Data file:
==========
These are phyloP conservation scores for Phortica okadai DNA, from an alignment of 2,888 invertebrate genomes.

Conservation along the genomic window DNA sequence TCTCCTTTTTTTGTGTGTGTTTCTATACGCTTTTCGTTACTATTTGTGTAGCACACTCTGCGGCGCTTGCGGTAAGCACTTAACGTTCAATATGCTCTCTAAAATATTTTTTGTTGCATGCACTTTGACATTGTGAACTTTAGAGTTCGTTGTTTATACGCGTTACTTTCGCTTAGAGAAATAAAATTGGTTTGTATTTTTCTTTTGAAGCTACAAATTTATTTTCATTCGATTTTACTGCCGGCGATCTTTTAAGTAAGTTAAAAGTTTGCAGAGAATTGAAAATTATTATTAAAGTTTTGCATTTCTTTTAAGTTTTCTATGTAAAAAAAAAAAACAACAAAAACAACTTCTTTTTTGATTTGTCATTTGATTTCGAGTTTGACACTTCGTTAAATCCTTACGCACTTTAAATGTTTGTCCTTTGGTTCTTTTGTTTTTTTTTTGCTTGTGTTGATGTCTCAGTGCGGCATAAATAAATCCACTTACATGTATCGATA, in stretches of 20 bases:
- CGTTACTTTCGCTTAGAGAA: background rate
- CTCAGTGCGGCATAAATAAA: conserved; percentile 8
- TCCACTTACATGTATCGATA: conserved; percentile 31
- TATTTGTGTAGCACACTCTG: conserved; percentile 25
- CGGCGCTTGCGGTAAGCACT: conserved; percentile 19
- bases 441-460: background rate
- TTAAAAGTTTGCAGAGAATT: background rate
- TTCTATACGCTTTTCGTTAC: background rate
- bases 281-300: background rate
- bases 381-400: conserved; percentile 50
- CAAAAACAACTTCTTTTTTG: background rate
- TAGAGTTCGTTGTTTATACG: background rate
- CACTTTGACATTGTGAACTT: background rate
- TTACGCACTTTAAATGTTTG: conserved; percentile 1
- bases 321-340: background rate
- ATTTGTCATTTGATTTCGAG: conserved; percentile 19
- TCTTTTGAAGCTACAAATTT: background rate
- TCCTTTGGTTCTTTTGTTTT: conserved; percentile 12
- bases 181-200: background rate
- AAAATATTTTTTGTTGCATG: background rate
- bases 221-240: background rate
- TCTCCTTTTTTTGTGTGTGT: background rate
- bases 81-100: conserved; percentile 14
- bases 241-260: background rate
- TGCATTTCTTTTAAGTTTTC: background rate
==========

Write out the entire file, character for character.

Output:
These are phyloP conservation scores for Phortica okadai DNA, from an alignment of 2,888 invertebrate genomes.

Conservation along the genomic window DNA sequence TCTCCTTTTTTTGTGTGTGTTTCTATACGCTTTTCGTTACTATTTGTGTAGCACACTCTGCGGCGCTTGCGGTAAGCACTTAACGTTCAATATGCTCTCTAAAATATTTTTTGTTGCATGCACTTTGACATTGTGAACTTTAGAGTTCGTTGTTTATACGCGTTACTTTCGCTTAGAGAAATAAAATTGGTTTGTATTTTTCTTTTGAAGCTACAAATTTATTTTCATTCGATTTTACTGCCGGCGATCTTTTAAGTAAGTTAAAAGTTTGCAGAGAATTGAAAATTATTATTAAAGTTTTGCATTTCTTTTAAGTTTTCTATGTAAAAAAAAAAAACAACAAAAACAACTTCTTTTTTGATTTGTCATTTGATTTCGAGTTTGACACTTCGTTAAATCCTTACGCACTTTAAATGTTTGTCCTTTGGTTCTTTTGTTTTTTTTTTGCTTGTGTTGATGTCTCAGTGCGGCATAAATAAATCCACTTACATGTATCGATA, in stretches of 20 bases:
- CGTTACTTTCGCTTAGAGAA: background rate
- CTCAGTGCGGCATAAATAAA: conserved; percentile 8
- TCCACTTACATGTATCGATA: conserved; percentile 31
- TATTTGTGTAGCACACTCTG: conserved; percentile 25
- CGGCGCTTGCGGTAAGCACT: conserved; percentile 19
- bases 441-460: background rate
- TTAAAAGTTTGCAGAGAATT: background rate
- TTCTATACGCTTTTCGTTAC: background rate
- bases 281-300: background rate
- bases 381-400: conserved; percentile 50
- CAAAAACAACTTCTTTTTTG: background rate
- TAGAGTTCGTTGTTTATACG: background rate
- CACTTTGACATTGTGAACTT: background rate
- TTACGCACTTTAAATGTTTG: conserved; percentile 1
- bases 321-340: background rate
- ATTTGTCATTTGATTTCGAG: conserved; percentile 19
- TCTTTTGAAGCTACAAATTT: background rate
- TCCTTTGGTTCTTTTGTTTT: conserved; percentile 12
- bases 181-200: background rate
- AAAATATTTTTTGTTGCATG: background rate
- bases 221-240: background rate
- TCTCCTTTTTTTGTGTGTGT: background rate
- bases 81-100: conserved; percentile 14
- bases 241-260: background rate
- TGCATTTCTTTTAAGTTTTC: background rate